a Jess cruel death than digesting them?
Now that Police Commissioner Gunst
has carried his point to make policemen
wear helmets, it is respectfully suggested
that he apply a pair of shears to their coat
tails. The American idea of having big
policemen and of increasing their apparent
size with high helmets and long coats is
amusing to a man from Paris, where the
police are small men. The theory there is
that agiiityand alertness are better than
great size and the physical indolence which
naturally goes with it.
F. W. Dobrmann stated an important
truth with terseness and a telling effect in
.•-aying to the Manufacturers' Convention
that every merchant who is not ignorant
or narrow-minded understands the general
advantages of home manufacture, and
also that to sell home products requires
Jess profit and less loss by overstock and
depreciation, and that therefore he can
afford to sell goods manufactured at home
at a much smaller advance than if he had
to import and carry in stock the same
class of goods.
We are to have good times ahead, be
cause progressive men will dominate them
and make them pood. As was said to the
manufacturers by R. S. Moore: "The new
valley road, with Claus Spreckels at the
helm, is, if I may adopt figurative lan
guage, the herald of the new California,
blowing a blast on its horn which lias
awakened the whole State and will arouse
il Mtill further. This road, it is certain,
will start other roads, deprive the East of
its artificial privileges in our field, and
give home energy, home enterprise, home
brains and home money a fair chance to
do California's work and get their just re
The addresses delivered and papers read
at the Manufacturers' Convention are
worthy of something more than the casual
reading generally given to newspaper
reports. They not only embody facts and
statistics peculiarly interesting at this
time by reason of the light they throw
upon the existing condition of our in
dustries, but many of them also give ex
pression to those fundamental truths of
trade and industry that are important at
all times and should be thoroughly under
stood by every community. These truths
are osentially the same as those which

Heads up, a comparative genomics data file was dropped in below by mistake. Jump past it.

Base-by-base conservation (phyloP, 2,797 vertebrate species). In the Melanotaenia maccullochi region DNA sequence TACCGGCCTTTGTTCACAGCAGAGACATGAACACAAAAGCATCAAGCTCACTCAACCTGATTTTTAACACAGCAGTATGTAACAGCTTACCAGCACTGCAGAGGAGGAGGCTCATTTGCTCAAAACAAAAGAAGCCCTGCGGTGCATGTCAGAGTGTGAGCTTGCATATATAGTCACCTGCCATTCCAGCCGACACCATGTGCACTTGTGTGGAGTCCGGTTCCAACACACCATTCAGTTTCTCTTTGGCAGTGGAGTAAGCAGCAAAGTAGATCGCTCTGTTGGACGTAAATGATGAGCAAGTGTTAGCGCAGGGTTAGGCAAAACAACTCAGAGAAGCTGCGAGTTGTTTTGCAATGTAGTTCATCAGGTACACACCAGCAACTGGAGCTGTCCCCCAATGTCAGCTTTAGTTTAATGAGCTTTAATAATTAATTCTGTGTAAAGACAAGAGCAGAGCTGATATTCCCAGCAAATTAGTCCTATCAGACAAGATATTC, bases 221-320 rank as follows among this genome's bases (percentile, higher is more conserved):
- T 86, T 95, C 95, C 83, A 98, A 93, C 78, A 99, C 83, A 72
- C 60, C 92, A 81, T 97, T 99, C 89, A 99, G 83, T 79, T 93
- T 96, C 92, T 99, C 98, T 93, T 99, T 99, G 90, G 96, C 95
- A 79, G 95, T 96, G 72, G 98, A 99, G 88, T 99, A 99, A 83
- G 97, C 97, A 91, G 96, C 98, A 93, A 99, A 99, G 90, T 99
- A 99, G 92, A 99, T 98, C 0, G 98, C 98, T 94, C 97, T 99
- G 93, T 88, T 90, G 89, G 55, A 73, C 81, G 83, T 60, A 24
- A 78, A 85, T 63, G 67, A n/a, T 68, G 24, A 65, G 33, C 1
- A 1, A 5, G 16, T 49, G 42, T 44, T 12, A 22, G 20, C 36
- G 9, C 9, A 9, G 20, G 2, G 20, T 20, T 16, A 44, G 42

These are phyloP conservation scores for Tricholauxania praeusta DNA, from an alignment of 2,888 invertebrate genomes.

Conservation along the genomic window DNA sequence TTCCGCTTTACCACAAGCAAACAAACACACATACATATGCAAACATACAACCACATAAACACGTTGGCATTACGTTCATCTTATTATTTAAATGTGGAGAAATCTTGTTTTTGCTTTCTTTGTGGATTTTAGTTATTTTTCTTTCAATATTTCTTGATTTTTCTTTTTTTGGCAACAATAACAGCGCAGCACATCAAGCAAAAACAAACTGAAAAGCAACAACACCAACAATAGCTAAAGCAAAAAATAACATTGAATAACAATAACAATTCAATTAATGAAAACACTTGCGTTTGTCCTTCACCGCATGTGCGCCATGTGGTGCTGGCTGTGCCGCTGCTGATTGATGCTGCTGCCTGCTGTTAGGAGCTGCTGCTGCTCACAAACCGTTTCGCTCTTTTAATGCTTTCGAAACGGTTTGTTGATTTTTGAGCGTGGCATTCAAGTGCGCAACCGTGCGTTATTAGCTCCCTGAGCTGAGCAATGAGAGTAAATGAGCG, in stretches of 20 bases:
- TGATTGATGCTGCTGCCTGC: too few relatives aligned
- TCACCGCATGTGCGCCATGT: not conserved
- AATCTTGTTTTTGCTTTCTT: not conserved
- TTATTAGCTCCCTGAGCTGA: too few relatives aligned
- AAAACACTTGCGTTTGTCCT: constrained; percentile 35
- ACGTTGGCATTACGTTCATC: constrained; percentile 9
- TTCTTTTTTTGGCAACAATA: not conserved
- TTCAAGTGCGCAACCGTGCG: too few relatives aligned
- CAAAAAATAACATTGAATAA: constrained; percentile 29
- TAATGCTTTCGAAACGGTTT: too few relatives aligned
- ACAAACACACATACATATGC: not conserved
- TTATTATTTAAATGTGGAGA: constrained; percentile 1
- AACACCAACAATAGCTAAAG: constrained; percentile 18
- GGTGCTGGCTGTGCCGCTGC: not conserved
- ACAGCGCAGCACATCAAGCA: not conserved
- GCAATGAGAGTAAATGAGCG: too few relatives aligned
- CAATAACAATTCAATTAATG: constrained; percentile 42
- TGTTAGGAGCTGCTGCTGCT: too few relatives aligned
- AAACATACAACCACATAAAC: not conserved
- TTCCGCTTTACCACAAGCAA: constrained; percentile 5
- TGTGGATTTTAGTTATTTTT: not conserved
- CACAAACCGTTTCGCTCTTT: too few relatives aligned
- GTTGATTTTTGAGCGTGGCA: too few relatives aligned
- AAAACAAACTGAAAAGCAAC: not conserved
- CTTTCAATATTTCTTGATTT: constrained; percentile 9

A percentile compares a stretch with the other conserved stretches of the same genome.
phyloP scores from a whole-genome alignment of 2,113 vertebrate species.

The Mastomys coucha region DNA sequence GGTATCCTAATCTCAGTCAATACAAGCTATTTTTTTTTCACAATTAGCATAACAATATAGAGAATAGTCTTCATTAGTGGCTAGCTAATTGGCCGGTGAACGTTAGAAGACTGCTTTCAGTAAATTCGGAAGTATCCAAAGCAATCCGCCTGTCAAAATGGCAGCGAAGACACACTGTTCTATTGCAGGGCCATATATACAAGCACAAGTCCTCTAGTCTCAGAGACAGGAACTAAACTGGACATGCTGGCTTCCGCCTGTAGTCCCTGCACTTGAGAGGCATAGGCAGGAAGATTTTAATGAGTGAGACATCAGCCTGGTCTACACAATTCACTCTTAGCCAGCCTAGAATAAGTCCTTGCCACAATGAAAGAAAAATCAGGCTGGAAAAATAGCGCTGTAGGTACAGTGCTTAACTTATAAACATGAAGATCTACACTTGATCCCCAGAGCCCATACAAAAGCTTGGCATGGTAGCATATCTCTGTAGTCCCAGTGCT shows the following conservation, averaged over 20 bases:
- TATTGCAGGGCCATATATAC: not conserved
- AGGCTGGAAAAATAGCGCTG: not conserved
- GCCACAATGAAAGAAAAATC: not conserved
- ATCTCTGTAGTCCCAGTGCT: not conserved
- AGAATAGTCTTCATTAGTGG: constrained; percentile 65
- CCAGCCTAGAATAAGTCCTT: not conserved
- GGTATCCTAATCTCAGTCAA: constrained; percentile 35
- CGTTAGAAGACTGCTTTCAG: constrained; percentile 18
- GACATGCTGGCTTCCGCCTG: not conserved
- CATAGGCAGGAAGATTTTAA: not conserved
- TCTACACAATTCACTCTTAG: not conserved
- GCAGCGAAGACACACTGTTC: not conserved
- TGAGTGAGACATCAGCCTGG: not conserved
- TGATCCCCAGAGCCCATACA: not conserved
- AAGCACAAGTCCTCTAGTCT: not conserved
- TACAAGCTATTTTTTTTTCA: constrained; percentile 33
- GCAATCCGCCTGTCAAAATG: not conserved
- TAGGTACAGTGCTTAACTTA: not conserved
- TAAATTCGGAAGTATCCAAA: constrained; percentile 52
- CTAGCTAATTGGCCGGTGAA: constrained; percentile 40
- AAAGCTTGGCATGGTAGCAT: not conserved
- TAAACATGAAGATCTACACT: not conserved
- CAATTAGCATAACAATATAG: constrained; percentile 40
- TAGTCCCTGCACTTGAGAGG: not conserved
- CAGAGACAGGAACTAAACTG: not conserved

underlie the great National policy of pro
tection and reciprocity. To make the
Nation great we protect the Nation's in
dustries, and to promote prosperity at
home we should promote home industries.
Business and patriotism unite at this
point. It is America agninst the world in
industry as in war. We must stand for
our .sister States in opposition to foreign
nations; and among the sisterhood, fur us
at any rate, California must be first.
It is to the interest of all Californians to
promote the industries of California. "We
should make a market for local goods and
manufacture the goods to supply the mar
ket. No citizen should buy any foreign ar
ticle that competes with American prod
ucts, nor any Eastern article that competes
with California products. This is not
merely a philosophy to be preached, but a
code to be practiced. For thirteen years
the proprietor of the Call has been a pur
chaser of news paper, and during all that
time has never given a contract to an East
ern paper-mill, nor ever used Eastern-made
paper save at one brief interval, when the
Pacific Coast mills were unable to supply
the demand. To help home industry there
fore is not only our principle, but our ha
bitual practice. It should be the same
everywhere. It is a shame to import paper
across the continent when our own mills
could supply as good paper at as cheap a
price if only they found a sufficient pat
ronage to be run at their full capacity.
California first. That should be the
motto of every household in the State.
Home prosperity and home industry can
never be separated. The American people
have in the last two years learned by bit
ter experience the value of protection. Free
traders are very few in these days and
the protectionists are more numerous than
ever. It is beginning to be understood
that we should carry protection to its logi
cal conclusion and build a tariff wall
around the Union that would shut out
foreign goods altogether, provision being
made by reciprocity treaties for trade with